“You can think of passenger mutations like rings on a tree,” Bick said. “The more rings a tree has, the older it is. If we know how old the clone is (how long ago it was born) and how big it is (what percentage of blood it takes up), we can estimate the growth rate.”

The PACER technique for determining the “passenger-approximated clonal expansion rate” was applied to more than 5,000 individuals who had acquired specific, cancer-associated driver mutations in their blood stem cells, called “clonal hematopoiesis of indeterminate potential” or CHIP, but who did not have blood cancer.

Using a genome-wide association study, the investigators then looked for genetic variations that were associated with different clonal growth rates. To their surprise, they discovered that TCL1A, a gene that had not previously been implicated in blood stem cell biology, was a major driver of clonal expansion when activated.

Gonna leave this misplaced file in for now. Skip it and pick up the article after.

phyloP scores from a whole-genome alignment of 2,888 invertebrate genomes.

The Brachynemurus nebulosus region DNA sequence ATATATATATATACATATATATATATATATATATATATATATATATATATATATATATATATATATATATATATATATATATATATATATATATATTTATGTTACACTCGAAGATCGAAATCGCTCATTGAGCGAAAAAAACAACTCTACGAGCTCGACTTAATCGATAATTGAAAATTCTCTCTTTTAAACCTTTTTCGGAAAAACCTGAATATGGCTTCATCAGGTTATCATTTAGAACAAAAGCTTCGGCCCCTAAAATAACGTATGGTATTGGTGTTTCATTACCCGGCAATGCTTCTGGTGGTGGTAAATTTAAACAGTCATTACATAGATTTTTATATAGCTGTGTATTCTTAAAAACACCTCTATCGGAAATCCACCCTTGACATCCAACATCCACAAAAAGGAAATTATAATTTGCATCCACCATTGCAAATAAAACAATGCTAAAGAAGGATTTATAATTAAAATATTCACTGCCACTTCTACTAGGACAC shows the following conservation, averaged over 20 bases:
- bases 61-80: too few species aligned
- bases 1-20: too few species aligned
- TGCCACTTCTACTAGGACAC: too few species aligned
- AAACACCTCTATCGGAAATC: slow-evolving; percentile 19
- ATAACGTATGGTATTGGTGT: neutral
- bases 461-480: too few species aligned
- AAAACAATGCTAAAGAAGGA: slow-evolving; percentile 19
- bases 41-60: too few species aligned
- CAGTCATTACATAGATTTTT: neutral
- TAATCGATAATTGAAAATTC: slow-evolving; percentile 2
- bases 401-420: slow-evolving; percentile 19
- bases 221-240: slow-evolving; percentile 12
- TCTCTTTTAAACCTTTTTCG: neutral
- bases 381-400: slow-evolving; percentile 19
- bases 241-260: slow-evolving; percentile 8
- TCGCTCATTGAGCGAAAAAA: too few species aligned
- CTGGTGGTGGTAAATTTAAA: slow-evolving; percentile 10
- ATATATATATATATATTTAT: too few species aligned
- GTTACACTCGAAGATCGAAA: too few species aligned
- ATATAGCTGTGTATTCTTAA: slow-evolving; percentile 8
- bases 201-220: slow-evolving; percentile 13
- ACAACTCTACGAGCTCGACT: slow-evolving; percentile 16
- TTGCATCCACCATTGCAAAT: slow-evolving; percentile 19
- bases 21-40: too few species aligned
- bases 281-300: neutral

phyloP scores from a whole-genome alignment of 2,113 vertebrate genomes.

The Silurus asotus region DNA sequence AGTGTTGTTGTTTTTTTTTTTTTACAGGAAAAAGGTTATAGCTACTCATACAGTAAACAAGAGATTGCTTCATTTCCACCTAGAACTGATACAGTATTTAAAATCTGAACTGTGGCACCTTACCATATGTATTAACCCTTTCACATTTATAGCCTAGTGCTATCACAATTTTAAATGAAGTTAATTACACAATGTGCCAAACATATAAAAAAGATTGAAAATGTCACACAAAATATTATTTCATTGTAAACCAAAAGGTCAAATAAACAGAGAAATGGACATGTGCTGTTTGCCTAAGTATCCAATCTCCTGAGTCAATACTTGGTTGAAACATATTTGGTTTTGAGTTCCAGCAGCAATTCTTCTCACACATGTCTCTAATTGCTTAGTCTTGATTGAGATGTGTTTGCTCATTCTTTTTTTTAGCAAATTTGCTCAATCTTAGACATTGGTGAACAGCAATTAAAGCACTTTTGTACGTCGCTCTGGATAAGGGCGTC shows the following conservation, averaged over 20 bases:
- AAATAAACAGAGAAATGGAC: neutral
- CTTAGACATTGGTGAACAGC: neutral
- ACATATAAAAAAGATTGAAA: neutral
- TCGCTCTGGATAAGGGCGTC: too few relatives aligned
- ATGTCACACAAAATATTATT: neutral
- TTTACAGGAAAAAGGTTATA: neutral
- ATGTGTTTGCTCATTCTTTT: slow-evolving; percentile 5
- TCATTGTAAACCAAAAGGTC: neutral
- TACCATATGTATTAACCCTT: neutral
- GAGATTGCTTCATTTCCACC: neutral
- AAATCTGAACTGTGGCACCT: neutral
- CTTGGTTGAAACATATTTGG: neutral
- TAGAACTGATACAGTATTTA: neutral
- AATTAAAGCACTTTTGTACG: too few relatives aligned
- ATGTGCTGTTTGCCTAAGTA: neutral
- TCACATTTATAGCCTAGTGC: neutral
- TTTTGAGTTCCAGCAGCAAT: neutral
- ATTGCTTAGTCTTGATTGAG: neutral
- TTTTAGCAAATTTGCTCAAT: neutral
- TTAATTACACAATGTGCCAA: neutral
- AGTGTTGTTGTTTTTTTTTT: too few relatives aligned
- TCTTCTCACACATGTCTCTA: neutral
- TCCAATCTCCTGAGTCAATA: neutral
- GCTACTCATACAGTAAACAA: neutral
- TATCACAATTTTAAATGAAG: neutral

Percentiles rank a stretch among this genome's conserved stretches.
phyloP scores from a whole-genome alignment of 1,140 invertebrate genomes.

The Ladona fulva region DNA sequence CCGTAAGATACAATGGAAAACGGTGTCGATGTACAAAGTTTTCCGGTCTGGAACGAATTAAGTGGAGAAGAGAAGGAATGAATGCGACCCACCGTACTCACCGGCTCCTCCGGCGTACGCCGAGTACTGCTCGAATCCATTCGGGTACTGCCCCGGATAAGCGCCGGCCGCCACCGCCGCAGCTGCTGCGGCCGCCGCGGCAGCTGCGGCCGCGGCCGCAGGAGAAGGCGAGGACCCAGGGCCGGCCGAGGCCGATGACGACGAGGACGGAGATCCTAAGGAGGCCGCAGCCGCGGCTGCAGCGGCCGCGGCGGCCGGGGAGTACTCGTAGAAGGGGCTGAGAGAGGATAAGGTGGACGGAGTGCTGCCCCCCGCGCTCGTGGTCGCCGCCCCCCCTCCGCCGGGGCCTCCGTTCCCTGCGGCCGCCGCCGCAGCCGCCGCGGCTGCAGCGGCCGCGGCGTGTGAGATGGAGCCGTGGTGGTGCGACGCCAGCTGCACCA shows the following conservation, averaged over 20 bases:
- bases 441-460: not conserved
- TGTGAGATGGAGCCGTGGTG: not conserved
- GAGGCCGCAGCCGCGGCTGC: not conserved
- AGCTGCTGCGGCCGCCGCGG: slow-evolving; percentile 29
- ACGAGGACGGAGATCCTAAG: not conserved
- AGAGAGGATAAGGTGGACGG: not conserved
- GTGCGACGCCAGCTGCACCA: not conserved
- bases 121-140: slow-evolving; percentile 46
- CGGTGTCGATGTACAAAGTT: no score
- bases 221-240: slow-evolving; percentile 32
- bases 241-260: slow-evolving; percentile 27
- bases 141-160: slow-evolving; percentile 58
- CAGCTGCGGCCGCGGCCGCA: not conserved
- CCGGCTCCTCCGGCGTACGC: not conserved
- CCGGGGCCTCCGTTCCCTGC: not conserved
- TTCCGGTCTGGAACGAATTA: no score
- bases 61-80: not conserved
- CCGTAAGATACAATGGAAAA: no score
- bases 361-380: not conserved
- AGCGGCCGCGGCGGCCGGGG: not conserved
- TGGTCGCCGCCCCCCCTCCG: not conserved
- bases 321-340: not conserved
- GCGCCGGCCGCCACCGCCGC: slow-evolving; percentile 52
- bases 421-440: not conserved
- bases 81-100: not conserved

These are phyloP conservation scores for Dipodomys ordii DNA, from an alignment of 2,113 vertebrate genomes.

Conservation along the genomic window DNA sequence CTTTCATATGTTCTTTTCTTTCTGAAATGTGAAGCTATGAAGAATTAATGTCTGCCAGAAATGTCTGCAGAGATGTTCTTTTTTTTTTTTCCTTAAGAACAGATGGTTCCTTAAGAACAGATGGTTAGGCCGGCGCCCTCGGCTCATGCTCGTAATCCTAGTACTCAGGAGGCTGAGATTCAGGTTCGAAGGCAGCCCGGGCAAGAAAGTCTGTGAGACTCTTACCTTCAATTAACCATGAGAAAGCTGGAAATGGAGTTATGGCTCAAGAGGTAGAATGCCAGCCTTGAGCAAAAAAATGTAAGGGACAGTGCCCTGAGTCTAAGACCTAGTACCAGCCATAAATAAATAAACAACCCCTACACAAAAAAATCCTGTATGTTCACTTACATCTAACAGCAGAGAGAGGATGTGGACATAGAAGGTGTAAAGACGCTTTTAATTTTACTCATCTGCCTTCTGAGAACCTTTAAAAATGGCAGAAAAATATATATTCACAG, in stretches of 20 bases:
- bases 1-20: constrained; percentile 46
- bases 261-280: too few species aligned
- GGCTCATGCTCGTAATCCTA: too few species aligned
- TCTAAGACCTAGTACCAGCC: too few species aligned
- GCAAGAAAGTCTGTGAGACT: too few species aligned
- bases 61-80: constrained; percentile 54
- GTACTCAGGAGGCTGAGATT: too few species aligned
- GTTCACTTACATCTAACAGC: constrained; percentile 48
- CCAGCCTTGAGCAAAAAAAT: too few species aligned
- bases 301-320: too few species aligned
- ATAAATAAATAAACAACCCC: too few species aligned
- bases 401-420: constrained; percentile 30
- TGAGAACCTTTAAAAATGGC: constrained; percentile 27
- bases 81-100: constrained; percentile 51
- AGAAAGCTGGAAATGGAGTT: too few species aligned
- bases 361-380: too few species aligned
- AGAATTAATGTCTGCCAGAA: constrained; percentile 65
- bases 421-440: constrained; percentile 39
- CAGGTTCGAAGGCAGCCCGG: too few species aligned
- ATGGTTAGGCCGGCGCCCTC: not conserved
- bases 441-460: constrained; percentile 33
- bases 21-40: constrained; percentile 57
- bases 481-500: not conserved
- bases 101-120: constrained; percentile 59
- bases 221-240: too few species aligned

The researchers also found that a commonly inherited variant of the TCL1A promoter, the DNA region which normally initiates transcription (and thus activation) of the gene, was associated with a slower clonal expansion rate and a markedly reduced prevalence of several driver mutations in CHIP, the second step in the development of blood cancer.

Experimental studies demonstrated that the variant suppresses gene activation.

“Some people have a mutation that prevents TCL1A from being turned on, which protects them from both faster clone growth and from blood cancer,” Bick said. That’s what makes the gene so interesting as a potential drug target.

The research is continuing with the hope of identifying additional important pathways relevant to precancerous growth in other tissues as well as blood, he added.